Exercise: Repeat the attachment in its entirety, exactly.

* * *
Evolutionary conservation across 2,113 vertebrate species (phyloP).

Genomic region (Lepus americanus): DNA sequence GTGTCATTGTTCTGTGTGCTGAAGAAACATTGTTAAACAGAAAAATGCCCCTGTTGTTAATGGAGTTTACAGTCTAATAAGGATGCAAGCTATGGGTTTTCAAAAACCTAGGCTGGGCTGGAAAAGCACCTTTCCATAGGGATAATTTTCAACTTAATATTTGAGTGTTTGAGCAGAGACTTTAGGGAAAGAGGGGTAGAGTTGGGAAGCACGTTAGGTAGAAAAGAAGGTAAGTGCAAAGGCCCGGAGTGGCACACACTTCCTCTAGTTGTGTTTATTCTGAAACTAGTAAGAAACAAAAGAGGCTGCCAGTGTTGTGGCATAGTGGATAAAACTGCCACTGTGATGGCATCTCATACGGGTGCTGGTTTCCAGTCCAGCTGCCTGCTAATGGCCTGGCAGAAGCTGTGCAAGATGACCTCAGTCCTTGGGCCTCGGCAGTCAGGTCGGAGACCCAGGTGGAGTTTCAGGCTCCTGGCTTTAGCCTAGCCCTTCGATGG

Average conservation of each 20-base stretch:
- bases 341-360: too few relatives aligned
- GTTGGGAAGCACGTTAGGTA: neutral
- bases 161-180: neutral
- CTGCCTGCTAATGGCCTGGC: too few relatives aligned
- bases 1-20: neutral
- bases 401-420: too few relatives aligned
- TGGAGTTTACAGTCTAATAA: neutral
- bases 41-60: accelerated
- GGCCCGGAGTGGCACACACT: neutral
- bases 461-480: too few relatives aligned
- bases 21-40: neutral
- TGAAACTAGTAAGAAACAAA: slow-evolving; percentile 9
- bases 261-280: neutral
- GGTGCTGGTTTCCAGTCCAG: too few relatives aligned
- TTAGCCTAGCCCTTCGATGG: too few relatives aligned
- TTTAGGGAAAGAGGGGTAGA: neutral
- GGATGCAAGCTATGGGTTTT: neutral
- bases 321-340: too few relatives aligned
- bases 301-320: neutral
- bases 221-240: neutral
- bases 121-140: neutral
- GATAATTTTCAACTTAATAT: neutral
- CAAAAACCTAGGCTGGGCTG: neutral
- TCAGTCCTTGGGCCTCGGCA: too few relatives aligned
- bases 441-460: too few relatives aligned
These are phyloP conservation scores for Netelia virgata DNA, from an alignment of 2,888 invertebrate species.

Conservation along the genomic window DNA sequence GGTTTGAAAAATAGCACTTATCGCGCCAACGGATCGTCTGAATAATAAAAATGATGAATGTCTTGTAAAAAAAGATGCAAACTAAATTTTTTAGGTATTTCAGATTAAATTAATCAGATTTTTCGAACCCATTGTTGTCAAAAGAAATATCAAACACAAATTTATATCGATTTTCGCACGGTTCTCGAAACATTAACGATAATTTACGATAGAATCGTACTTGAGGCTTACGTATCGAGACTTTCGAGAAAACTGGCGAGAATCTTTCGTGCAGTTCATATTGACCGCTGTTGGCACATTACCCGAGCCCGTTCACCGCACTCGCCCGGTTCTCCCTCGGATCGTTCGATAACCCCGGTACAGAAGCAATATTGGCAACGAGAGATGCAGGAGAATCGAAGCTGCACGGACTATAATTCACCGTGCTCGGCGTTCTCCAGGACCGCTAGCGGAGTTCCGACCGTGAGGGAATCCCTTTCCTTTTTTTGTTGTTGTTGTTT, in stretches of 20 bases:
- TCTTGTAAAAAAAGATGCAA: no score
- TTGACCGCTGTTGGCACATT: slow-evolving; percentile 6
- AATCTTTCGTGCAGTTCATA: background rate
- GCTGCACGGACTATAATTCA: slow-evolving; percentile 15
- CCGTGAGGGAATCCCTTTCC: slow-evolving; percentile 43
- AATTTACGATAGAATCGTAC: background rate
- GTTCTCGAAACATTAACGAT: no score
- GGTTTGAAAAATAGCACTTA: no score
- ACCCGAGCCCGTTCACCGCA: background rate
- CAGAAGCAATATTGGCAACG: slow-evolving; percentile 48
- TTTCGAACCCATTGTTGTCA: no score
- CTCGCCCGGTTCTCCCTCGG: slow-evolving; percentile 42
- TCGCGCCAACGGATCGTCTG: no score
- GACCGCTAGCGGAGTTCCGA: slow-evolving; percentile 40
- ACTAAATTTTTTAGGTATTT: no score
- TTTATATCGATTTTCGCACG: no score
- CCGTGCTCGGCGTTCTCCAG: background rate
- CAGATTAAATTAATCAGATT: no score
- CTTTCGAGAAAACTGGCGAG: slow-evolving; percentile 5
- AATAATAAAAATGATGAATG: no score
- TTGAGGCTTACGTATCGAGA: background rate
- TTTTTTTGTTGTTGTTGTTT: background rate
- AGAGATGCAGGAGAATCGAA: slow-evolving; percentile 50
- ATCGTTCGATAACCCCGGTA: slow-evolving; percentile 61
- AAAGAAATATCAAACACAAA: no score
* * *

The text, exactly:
Evolutionary conservation across 2,113 vertebrate species (phyloP).

Genomic region (Lepus americanus): DNA sequence GTGTCATTGTTCTGTGTGCTGAAGAAACATTGTTAAACAGAAAAATGCCCCTGTTGTTAATGGAGTTTACAGTCTAATAAGGATGCAAGCTATGGGTTTTCAAAAACCTAGGCTGGGCTGGAAAAGCACCTTTCCATAGGGATAATTTTCAACTTAATATTTGAGTGTTTGAGCAGAGACTTTAGGGAAAGAGGGGTAGAGTTGGGAAGCACGTTAGGTAGAAAAGAAGGTAAGTGCAAAGGCCCGGAGTGGCACACACTTCCTCTAGTTGTGTTTATTCTGAAACTAGTAAGAAACAAAAGAGGCTGCCAGTGTTGTGGCATAGTGGATAAAACTGCCACTGTGATGGCATCTCATACGGGTGCTGGTTTCCAGTCCAGCTGCCTGCTAATGGCCTGGCAGAAGCTGTGCAAGATGACCTCAGTCCTTGGGCCTCGGCAGTCAGGTCGGAGACCCAGGTGGAGTTTCAGGCTCCTGGCTTTAGCCTAGCCCTTCGATGG

Average conservation of each 20-base stretch:
- bases 341-360: too few relatives aligned
- GTTGGGAAGCACGTTAGGTA: neutral
- bases 161-180: neutral
- CTGCCTGCTAATGGCCTGGC: too few relatives aligned
- bases 1-20: neutral
- bases 401-420: too few relatives aligned
- TGGAGTTTACAGTCTAATAA: neutral
- bases 41-60: accelerated
- GGCCCGGAGTGGCACACACT: neutral
- bases 461-480: too few relatives aligned
- bases 21-40: neutral
- TGAAACTAGTAAGAAACAAA: slow-evolving; percentile 9
- bases 261-280: neutral
- GGTGCTGGTTTCCAGTCCAG: too few relatives aligned
- TTAGCCTAGCCCTTCGATGG: too few relatives aligned
- TTTAGGGAAAGAGGGGTAGA: neutral
- GGATGCAAGCTATGGGTTTT: neutral
- bases 321-340: too few relatives aligned
- bases 301-320: neutral
- bases 221-240: neutral
- bases 121-140: neutral
- GATAATTTTCAACTTAATAT: neutral
- CAAAAACCTAGGCTGGGCTG: neutral
- TCAGTCCTTGGGCCTCGGCA: too few relatives aligned
- bases 441-460: too few relatives aligned
These are phyloP conservation scores for Netelia virgata DNA, from an alignment of 2,888 invertebrate species.

Conservation along the genomic window DNA sequence GGTTTGAAAAATAGCACTTATCGCGCCAACGGATCGTCTGAATAATAAAAATGATGAATGTCTTGTAAAAAAAGATGCAAACTAAATTTTTTAGGTATTTCAGATTAAATTAATCAGATTTTTCGAACCCATTGTTGTCAAAAGAAATATCAAACACAAATTTATATCGATTTTCGCACGGTTCTCGAAACATTAACGATAATTTACGATAGAATCGTACTTGAGGCTTACGTATCGAGACTTTCGAGAAAACTGGCGAGAATCTTTCGTGCAGTTCATATTGACCGCTGTTGGCACATTACCCGAGCCCGTTCACCGCACTCGCCCGGTTCTCCCTCGGATCGTTCGATAACCCCGGTACAGAAGCAATATTGGCAACGAGAGATGCAGGAGAATCGAAGCTGCACGGACTATAATTCACCGTGCTCGGCGTTCTCCAGGACCGCTAGCGGAGTTCCGACCGTGAGGGAATCCCTTTCCTTTTTTTGTTGTTGTTGTTT, in stretches of 20 bases:
- TCTTGTAAAAAAAGATGCAA: no score
- TTGACCGCTGTTGGCACATT: slow-evolving; percentile 6
- AATCTTTCGTGCAGTTCATA: background rate
- GCTGCACGGACTATAATTCA: slow-evolving; percentile 15
- CCGTGAGGGAATCCCTTTCC: slow-evolving; percentile 43
- AATTTACGATAGAATCGTAC: background rate
- GTTCTCGAAACATTAACGAT: no score
- GGTTTGAAAAATAGCACTTA: no score
- ACCCGAGCCCGTTCACCGCA: background rate
- CAGAAGCAATATTGGCAACG: slow-evolving; percentile 48
- TTTCGAACCCATTGTTGTCA: no score
- CTCGCCCGGTTCTCCCTCGG: slow-evolving; percentile 42
- TCGCGCCAACGGATCGTCTG: no score
- GACCGCTAGCGGAGTTCCGA: slow-evolving; percentile 40
- ACTAAATTTTTTAGGTATTT: no score
- TTTATATCGATTTTCGCACG: no score
- CCGTGCTCGGCGTTCTCCAG: background rate
- CAGATTAAATTAATCAGATT: no score
- CTTTCGAGAAAACTGGCGAG: slow-evolving; percentile 5
- AATAATAAAAATGATGAATG: no score
- TTGAGGCTTACGTATCGAGA: background rate
- TTTTTTTGTTGTTGTTGTTT: background rate
- AGAGATGCAGGAGAATCGAA: slow-evolving; percentile 50
- ATCGTTCGATAACCCCGGTA: slow-evolving; percentile 61
- AAAGAAATATCAAACACAAA: no score